When most people hear about school choice, they typically think about vouchers. Vouchers are basically a check that parents receive from the state that they can use to send their children to private schools. The check, or “voucher,” can be used by parents to send their children to either sectarian or secular schools. The anti-choice education establishment — teachers’ unions, ACLU, etc. — tried to stop the spread of vouchers by arguing that they violate the Establishment Clause of the First Amendment to the Constitution. But, in Zelman v. Simmons-Harris, a case that PLF participated in, vouchers were held to be constitutional. The Supreme Court correctly held that because parents were making independent choices on where to send their child, there was no endorsement of religion in violation of the First Amendment.
Undaunted, the anti-choice education establishment began challenging voucher programs under state constitutions — arguing that giving parents choices violate any given state’s constitution. Many state Supreme Courts rejected this argument — most recently Indiana — but some state supreme courts bought into this argument. Enter tax credits. Tax credits are the choice community’s response to these state constitutional challenges. Tax credits avoid the Establishment Clause problem by preventing the money that is used by parents from ever entering state coffers. Instead of parents receiving a “voucher” from the state, parents receive scholarships from private organizations. Those private organizations receive the money for the scholarships from private donors — individuals and/or businesses — who can donate to the organizations and then claim a corresponding tax credit on their tax bill. By preventing the money from ever entering state coffers, it is implausible for the anti-choice groups to argue that the state is impermissibly endorsing religion. And that is exactly what the Supreme Court held in Arizona Christian Sch. Tuition Org. v. Winn, another case that PLF participated in. The “contrary position assumes that income should be treated as government property even if it has not come into the tax collector’s hands.”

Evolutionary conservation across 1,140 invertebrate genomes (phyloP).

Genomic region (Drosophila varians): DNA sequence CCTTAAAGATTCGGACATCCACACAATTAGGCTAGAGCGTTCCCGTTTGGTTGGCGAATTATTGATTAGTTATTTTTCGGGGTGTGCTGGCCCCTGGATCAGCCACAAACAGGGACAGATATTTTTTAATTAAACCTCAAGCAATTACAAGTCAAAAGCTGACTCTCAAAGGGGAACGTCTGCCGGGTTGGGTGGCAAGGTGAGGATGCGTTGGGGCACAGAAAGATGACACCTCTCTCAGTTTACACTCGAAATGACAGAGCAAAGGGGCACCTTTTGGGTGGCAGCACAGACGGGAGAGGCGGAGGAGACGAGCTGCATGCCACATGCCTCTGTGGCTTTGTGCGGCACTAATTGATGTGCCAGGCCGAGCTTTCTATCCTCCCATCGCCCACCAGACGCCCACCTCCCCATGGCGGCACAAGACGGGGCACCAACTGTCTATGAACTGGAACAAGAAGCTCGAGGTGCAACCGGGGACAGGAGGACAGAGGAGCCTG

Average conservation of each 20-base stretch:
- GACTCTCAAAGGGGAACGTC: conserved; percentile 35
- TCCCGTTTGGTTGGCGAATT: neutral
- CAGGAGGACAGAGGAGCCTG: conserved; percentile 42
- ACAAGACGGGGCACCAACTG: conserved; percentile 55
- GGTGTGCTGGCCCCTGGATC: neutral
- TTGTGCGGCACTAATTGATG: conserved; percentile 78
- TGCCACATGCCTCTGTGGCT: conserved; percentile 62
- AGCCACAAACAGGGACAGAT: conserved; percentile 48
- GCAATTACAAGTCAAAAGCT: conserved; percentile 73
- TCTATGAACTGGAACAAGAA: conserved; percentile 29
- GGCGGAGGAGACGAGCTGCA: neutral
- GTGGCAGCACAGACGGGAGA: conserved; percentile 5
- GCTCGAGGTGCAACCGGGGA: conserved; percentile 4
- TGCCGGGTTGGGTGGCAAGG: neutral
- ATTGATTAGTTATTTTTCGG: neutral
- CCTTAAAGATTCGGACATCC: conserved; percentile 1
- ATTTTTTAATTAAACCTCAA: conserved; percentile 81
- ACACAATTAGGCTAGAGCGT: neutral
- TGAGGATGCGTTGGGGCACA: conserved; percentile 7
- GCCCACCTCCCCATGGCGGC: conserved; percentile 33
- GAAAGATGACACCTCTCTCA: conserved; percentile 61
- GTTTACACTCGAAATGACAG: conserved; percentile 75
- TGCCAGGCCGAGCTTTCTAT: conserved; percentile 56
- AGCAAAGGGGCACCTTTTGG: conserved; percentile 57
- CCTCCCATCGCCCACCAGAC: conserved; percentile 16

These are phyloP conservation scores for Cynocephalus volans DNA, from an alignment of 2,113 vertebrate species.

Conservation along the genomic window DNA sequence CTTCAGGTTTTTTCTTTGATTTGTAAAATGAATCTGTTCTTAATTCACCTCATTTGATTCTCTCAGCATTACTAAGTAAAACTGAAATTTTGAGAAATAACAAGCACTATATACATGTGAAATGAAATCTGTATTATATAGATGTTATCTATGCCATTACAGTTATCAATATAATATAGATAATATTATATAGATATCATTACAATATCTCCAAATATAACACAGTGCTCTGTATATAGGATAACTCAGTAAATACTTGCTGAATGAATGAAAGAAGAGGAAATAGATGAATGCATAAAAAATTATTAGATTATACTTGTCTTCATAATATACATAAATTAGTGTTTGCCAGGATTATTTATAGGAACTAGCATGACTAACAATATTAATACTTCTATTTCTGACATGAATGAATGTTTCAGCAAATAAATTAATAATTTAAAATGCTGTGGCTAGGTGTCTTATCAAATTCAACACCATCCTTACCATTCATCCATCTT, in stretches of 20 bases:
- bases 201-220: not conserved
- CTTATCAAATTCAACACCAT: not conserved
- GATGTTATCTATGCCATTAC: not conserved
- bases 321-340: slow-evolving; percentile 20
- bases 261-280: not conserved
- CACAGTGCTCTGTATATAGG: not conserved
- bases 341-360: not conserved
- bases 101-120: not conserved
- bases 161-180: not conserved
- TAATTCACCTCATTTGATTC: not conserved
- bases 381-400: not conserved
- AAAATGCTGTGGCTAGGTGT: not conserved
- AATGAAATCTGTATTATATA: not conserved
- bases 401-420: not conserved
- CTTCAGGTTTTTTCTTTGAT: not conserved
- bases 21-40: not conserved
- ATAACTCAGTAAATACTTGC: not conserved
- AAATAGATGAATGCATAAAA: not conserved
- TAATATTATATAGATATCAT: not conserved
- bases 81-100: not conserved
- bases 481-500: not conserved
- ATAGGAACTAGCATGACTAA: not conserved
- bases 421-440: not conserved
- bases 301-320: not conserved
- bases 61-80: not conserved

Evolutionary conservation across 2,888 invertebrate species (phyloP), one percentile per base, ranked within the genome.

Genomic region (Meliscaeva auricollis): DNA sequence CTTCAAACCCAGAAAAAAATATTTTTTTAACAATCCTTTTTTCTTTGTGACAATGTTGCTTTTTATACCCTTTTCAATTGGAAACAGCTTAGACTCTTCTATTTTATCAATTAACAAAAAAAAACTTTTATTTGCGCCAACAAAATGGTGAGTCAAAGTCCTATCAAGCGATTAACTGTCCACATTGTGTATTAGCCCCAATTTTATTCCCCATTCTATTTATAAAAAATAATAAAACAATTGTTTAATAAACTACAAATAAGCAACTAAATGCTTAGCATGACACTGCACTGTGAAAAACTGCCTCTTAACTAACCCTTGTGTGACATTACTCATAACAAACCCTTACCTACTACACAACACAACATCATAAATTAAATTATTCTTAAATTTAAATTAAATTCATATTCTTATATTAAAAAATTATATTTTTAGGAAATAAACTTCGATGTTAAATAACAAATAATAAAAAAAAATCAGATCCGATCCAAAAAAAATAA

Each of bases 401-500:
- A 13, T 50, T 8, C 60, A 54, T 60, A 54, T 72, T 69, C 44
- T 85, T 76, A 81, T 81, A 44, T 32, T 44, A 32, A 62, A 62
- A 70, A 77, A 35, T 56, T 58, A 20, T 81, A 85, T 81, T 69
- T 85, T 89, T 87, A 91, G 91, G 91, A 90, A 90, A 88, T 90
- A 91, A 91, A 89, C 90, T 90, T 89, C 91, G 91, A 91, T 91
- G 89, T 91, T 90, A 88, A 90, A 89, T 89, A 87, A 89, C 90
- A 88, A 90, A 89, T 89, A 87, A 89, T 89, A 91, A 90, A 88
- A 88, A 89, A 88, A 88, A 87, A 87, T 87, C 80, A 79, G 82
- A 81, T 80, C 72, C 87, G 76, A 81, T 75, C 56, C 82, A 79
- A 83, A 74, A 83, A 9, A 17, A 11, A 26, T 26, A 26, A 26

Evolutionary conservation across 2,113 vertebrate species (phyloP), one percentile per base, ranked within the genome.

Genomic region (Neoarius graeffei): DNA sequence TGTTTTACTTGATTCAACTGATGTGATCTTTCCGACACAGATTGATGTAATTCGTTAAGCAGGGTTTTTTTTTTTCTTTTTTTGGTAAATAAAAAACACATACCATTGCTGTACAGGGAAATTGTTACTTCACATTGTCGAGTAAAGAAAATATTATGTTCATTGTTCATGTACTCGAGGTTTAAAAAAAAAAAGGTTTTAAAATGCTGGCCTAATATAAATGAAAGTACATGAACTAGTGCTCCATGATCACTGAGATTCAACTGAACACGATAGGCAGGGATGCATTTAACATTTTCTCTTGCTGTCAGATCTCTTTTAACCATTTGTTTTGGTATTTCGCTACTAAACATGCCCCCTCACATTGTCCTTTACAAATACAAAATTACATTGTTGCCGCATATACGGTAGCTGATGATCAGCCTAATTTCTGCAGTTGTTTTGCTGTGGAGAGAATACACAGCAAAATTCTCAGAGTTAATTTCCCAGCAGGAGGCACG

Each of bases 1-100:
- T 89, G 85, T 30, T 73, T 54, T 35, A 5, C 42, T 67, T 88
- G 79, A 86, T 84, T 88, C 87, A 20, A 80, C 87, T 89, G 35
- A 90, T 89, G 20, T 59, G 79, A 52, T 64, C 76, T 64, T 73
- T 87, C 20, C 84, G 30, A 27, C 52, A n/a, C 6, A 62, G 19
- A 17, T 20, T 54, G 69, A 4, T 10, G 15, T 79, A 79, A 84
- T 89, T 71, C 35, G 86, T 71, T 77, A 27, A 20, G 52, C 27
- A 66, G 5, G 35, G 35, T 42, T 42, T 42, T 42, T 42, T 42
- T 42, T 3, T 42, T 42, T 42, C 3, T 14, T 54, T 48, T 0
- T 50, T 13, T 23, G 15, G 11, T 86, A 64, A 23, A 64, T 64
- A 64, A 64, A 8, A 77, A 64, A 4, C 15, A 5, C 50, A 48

Tax credits are now being promoted by choice groups across the country as the best way to ensure that competition is injected into K-12 education. States like New Hampshire and Alabama have both recently passed tax credit programs. But, of course, the anti-choice education establishment is not taking this new infusion of choice in education sitting down. In New Hampshire, for example, a lawsuit has been filed arguing that the state’s tax credit program violates a number of more obscure state constitutional provisions. One of the more absurd arguments made by the anti-choice groups is that the New Hampshire General Court — the name for the New Hampshire legislature — passed the tax credit bill with the purpose of benefitting religion. That claim is of course absurd, testimony in the General Court, and the purpose of the bill, demonstrate that the program is clearly designed to benefit New Hampshire children. To that end, PLF is representing the leading members of the General Court that worked to pass the state’s tax credit program. That case is headed to the state’s Supreme Court, and PLF is confident that our defense of the program will end up benefitting New Hampshire families.
Tax credits are an exciting new opportunity for parents and children who are too-often required to attend one-size-fits-all government schools. Tax credit programs are an important tool in the fight for choice in education, and PLF is excited to defend these plans in courts across the country.